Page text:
R. Toivonen, L. Kovanen, M. Kivelä, J.-P. Onnela, J. Saramäki, K. Kaski
This paper reviews, classifies and compares recent models for social networks that have mainly been published within the physics-oriented complex networks literature. The models fall into two categories: those in which the addition of new links is dependent on the (typically local) network structure (network evolution models, NEMs), and those in which links are generated based only on nodal attributes (nodal attribute models, NAMs). An exponential random graph model (ERGM) with structural dependencies is included for comparison. We fit models from each of these categories to two empirical acquaintance networks with respect to basic network properties. We compare higher order structures in the resulting networks with those in the data, with the aim of determining which models produce the most realistic network structure with respect to degree distributions, assortativity, clustering spectra, geodesic path distributions, and community structure (subgroups with dense internal connections). We find that the nodal attribute models successfully produce assortative networks and very clear community structure. However, they generate unrealistic clustering spectra and peaked degree distributions that do not match empirical data on large social networks. On the other hand, many of the network evolution models produce degree distributions and clustering spectra that agree more closely with data. They also generate assortative networks and community structure, although often not to the same extent as in the data. The ERGM model, which turned out to be near-degenerate in the parameter region best fitting our data, produces the weakest community structure.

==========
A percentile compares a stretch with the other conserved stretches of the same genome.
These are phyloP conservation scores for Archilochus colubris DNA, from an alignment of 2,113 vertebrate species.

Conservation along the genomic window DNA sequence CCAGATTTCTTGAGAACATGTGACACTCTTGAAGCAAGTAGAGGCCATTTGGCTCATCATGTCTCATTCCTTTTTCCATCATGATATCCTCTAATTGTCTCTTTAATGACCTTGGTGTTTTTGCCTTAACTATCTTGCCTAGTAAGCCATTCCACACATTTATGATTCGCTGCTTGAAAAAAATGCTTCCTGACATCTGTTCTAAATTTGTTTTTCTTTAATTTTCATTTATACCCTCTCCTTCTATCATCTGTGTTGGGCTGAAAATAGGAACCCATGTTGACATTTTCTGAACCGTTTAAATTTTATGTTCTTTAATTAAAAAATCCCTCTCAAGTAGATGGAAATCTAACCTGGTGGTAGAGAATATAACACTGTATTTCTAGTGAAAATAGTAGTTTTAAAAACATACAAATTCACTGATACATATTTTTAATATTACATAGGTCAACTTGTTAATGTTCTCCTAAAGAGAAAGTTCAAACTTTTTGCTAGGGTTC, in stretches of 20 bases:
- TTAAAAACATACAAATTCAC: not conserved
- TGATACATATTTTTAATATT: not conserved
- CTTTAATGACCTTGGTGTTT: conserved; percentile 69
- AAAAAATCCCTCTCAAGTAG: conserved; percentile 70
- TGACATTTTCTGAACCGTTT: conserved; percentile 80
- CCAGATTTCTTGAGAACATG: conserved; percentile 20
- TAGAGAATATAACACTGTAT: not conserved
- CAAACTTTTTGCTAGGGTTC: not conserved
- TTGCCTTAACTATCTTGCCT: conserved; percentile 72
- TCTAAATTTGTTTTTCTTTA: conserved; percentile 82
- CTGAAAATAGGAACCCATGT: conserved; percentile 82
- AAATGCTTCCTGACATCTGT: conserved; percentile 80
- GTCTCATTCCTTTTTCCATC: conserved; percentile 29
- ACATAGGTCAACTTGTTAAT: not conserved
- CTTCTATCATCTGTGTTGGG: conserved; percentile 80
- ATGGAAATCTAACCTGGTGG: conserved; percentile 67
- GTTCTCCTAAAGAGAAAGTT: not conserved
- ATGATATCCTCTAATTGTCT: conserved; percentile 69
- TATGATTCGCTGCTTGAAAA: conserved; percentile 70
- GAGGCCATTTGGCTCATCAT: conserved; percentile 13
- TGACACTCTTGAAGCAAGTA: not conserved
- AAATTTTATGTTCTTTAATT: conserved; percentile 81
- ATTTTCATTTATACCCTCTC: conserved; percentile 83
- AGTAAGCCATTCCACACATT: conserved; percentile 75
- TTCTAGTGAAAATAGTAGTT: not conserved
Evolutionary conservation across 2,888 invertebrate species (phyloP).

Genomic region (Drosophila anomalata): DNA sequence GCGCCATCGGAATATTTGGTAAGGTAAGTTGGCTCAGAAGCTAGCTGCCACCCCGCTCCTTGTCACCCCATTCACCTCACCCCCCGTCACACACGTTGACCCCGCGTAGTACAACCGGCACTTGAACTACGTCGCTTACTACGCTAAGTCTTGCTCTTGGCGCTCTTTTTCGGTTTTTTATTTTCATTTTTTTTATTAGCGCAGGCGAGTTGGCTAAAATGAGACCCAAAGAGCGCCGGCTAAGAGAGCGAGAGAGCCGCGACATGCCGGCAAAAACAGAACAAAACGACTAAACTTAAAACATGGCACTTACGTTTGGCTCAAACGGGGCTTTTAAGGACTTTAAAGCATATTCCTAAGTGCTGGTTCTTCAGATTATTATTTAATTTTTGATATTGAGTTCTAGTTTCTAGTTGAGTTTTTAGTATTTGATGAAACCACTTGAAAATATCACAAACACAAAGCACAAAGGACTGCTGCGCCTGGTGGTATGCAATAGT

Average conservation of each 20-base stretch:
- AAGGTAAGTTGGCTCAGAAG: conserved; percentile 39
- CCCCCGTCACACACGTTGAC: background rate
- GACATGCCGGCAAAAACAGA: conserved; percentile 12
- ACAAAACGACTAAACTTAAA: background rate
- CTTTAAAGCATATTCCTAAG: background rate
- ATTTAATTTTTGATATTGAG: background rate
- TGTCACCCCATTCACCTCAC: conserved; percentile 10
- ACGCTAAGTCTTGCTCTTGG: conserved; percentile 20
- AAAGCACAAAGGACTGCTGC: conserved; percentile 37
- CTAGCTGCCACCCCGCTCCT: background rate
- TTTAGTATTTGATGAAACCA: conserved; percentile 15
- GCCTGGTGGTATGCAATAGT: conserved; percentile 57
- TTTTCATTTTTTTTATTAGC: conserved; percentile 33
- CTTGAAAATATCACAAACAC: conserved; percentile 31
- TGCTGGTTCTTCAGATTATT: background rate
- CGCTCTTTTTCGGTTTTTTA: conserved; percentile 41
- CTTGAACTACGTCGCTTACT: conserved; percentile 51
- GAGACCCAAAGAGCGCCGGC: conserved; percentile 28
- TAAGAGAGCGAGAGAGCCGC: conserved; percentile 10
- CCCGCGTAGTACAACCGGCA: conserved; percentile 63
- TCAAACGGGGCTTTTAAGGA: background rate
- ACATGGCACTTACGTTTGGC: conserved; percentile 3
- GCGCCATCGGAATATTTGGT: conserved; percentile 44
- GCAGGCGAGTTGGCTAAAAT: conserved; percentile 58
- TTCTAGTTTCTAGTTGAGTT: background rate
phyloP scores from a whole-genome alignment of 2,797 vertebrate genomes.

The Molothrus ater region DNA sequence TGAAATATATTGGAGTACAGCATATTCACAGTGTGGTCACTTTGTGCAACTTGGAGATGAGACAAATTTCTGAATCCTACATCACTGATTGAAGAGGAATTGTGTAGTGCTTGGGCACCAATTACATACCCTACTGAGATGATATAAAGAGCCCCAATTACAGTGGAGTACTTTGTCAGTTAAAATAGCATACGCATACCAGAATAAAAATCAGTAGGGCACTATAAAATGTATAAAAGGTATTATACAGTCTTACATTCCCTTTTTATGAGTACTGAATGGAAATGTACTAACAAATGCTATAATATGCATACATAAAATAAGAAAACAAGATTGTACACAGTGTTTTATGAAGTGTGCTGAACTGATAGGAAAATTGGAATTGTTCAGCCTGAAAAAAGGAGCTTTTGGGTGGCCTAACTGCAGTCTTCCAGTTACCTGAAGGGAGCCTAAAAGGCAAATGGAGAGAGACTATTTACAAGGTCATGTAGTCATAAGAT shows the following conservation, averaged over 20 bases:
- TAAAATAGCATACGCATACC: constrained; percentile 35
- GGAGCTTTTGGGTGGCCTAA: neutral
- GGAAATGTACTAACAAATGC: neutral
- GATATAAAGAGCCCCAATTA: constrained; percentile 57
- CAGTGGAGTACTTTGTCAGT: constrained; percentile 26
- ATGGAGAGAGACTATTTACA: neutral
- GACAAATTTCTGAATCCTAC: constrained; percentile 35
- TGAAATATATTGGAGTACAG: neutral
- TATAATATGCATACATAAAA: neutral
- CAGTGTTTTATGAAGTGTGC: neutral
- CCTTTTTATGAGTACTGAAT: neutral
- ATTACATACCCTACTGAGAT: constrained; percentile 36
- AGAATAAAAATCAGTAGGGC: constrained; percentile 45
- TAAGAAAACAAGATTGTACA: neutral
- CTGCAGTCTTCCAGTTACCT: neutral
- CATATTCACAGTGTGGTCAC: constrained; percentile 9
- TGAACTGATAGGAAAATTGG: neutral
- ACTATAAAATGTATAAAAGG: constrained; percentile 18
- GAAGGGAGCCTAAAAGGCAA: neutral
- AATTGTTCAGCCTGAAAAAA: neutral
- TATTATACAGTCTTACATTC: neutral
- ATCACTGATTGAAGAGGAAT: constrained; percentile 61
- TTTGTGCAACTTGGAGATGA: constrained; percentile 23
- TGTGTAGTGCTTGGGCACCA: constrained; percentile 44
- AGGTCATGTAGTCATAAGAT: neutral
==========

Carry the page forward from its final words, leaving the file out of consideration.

Social Networks 31(4), p. 240–254